When talking about Star Trek it gets really stupid, when you have Klingons fighting with bat'leths against weapons that have 100% instant stopping power. In TOS a starfleet captain killed thousands of people with a couple of hand phaser batteries who tried to charge him

    Somewhat true. It largely depends on a number of factors, though. If someone lands a solid stab in the neck or a tendon connected to the limb holding the gun, you're pretty much screwed no matter what. You don't really need to be a ninja to exploit the fact that human anatomy isn't really built to withstand the sort of punishment man-made weaponry inflicts these days.

    Any significant injury can pretty much take you out of the fight due to shock or pain unless you're pumped so full of adrenaline that you're in the midst of hulking out. Guns just have a range advantage. That's part of why if you're extremely close to someone who intends to, one hundred percent certain, shoot you, most of the self defense teachers and enthusiasts i've talked too say that if you're armed, you may as well take your chances. You're too far away for them to miss consistently (If at all.) if you try to run unless they're dangerously incompetent with a firearm, and you actually stand a decent chance of stopping them provided they aren't standing across a room.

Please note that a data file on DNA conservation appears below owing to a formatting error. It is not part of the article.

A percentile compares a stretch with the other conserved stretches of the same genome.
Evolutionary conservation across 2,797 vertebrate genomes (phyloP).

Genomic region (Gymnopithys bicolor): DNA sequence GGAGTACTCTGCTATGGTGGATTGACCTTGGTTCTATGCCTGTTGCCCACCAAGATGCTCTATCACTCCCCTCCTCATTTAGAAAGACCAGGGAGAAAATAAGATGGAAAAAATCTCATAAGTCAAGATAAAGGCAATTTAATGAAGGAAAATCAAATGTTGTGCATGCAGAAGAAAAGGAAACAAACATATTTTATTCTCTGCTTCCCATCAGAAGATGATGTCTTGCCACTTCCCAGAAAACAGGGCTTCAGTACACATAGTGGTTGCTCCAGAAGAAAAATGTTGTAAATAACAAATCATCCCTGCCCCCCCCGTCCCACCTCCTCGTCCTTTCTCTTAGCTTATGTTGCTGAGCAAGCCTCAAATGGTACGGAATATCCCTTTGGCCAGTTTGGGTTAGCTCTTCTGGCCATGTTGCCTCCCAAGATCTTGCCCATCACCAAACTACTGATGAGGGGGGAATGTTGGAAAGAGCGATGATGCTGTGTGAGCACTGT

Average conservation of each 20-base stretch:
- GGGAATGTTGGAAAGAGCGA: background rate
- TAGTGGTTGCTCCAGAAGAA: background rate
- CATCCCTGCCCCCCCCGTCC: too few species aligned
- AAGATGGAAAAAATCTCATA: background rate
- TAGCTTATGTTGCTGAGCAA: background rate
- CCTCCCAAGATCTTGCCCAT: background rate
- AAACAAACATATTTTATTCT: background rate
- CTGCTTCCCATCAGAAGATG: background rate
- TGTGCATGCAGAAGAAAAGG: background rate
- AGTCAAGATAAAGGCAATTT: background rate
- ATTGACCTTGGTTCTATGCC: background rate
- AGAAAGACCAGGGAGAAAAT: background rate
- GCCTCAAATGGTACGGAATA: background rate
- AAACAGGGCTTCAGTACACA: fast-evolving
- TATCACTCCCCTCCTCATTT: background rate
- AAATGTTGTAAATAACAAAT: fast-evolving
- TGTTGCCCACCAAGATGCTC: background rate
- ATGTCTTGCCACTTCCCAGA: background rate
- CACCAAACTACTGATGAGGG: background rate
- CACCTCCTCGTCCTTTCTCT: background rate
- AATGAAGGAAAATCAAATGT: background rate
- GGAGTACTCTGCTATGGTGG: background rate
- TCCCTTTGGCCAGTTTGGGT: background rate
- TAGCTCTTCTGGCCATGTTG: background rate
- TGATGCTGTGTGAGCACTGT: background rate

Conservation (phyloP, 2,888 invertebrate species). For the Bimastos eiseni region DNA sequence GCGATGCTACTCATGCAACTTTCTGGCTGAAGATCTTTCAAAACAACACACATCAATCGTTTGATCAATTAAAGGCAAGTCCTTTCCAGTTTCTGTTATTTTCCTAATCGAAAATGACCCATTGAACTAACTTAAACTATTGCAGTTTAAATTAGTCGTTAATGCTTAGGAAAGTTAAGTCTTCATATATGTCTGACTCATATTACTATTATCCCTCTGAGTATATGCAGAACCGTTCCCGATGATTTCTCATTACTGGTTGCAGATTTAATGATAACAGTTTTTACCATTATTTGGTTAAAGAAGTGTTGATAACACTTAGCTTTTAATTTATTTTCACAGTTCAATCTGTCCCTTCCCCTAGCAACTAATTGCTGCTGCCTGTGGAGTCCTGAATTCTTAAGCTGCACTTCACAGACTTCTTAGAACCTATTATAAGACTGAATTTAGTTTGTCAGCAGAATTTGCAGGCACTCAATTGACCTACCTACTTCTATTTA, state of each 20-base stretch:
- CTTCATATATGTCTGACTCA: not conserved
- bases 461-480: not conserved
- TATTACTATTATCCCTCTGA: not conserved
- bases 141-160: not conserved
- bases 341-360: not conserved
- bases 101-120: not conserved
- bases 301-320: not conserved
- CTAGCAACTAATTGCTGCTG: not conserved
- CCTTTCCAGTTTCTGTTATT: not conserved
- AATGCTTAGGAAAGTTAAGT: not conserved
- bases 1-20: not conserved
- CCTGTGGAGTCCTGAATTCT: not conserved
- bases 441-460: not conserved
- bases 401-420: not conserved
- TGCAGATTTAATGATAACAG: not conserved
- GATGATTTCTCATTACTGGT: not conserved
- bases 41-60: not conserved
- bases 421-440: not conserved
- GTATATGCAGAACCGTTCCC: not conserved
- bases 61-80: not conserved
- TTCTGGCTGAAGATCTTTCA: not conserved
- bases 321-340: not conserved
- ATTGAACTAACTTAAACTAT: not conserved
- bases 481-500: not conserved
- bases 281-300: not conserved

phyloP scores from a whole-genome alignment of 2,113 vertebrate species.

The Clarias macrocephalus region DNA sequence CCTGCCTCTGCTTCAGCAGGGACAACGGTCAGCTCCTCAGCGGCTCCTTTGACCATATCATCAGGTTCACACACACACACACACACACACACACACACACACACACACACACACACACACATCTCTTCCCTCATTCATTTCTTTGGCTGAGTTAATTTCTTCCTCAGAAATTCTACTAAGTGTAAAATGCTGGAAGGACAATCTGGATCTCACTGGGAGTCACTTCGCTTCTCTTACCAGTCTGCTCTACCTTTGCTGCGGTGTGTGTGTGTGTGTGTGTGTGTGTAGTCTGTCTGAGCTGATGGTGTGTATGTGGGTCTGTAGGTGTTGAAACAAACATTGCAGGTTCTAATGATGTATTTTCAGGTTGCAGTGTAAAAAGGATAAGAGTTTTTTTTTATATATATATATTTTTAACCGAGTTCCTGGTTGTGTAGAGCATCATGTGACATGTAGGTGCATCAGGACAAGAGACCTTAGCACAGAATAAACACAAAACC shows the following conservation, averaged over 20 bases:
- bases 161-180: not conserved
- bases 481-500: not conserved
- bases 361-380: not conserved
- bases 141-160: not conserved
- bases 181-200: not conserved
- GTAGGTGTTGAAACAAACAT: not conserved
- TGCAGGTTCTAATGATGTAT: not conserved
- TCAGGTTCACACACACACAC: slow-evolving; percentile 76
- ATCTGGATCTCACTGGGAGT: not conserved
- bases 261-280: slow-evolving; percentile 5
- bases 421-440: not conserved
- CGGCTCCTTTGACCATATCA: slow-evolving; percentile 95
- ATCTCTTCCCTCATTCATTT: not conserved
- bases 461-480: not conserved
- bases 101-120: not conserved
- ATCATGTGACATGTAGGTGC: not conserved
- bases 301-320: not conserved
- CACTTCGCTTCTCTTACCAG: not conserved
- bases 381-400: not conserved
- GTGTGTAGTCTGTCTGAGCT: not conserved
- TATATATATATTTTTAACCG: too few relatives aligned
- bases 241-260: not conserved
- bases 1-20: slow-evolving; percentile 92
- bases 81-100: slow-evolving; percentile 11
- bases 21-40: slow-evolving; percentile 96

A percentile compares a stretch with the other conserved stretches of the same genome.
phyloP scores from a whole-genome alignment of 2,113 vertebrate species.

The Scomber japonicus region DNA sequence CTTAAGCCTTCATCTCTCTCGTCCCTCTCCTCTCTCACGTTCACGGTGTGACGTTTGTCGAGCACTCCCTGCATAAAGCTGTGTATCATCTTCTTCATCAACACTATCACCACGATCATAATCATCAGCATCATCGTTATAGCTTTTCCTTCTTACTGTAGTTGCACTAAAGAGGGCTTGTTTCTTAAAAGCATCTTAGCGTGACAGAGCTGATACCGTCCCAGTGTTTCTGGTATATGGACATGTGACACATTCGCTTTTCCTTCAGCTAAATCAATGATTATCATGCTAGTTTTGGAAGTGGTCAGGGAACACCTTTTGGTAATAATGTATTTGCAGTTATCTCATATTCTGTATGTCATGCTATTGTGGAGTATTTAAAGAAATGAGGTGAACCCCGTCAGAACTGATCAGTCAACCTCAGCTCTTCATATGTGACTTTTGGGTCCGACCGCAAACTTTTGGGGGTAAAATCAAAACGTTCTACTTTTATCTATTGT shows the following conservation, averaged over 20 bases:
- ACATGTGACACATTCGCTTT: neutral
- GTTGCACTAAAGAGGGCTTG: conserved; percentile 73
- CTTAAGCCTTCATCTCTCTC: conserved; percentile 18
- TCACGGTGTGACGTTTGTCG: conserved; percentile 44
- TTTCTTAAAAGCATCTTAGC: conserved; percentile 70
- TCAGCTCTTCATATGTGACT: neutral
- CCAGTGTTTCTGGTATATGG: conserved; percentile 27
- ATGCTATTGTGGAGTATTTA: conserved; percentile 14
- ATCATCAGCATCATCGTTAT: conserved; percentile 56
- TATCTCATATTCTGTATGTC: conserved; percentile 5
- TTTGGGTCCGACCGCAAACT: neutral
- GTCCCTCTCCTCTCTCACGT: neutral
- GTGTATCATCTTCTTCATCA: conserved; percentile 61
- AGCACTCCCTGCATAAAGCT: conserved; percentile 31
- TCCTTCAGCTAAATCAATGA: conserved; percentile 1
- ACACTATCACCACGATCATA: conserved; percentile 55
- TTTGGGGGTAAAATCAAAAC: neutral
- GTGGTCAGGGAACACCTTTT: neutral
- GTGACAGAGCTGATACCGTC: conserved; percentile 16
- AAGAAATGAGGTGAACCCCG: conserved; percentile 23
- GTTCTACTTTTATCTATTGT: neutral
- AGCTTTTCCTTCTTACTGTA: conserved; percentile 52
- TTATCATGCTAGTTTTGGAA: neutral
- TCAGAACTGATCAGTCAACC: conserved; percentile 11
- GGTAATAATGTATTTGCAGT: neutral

A gun would obviously be a better option if you had it, however.

    Funnily enough, I recall that famous DS9 episode "Way of the Warrior" actually putting that into play. Kira is blowing Klingons away with a phaser when a Klingon comes out of nowhere. She ends up getting stabbed in the side. She has just enough time to knock the Klingon out with hammy ToS era martial arts before what appears to be shock sets in and she's taken out of the fight.


    The whole "beaming is easy to jam" thing doesn't make sense, since the few times we've seen it employed in a "siege" setting (Way of the Warrior.), they were beaming Klingons directly into Ops. Except instead of doing what any intelligent person would do, and zerging the place with the fifty heavily armed warriors they sent in, they beamed them in in conveniently dramatic positions piecemeal instead.

    I think there was also a fairly funny scene (Wasn't intended that way, but it's hard not to chuckle when you think of it in context.) where two Klingons beam in and are immediately mowed down by a security officer who was basically spawn camping a beam in site.


    Star Trek is really weird with that sort of stuff. One minute they're consistent, and the next it's gone full on soap opera. Best not to think too hard about it, I guess, since it basically runs off of "Rule of Cool".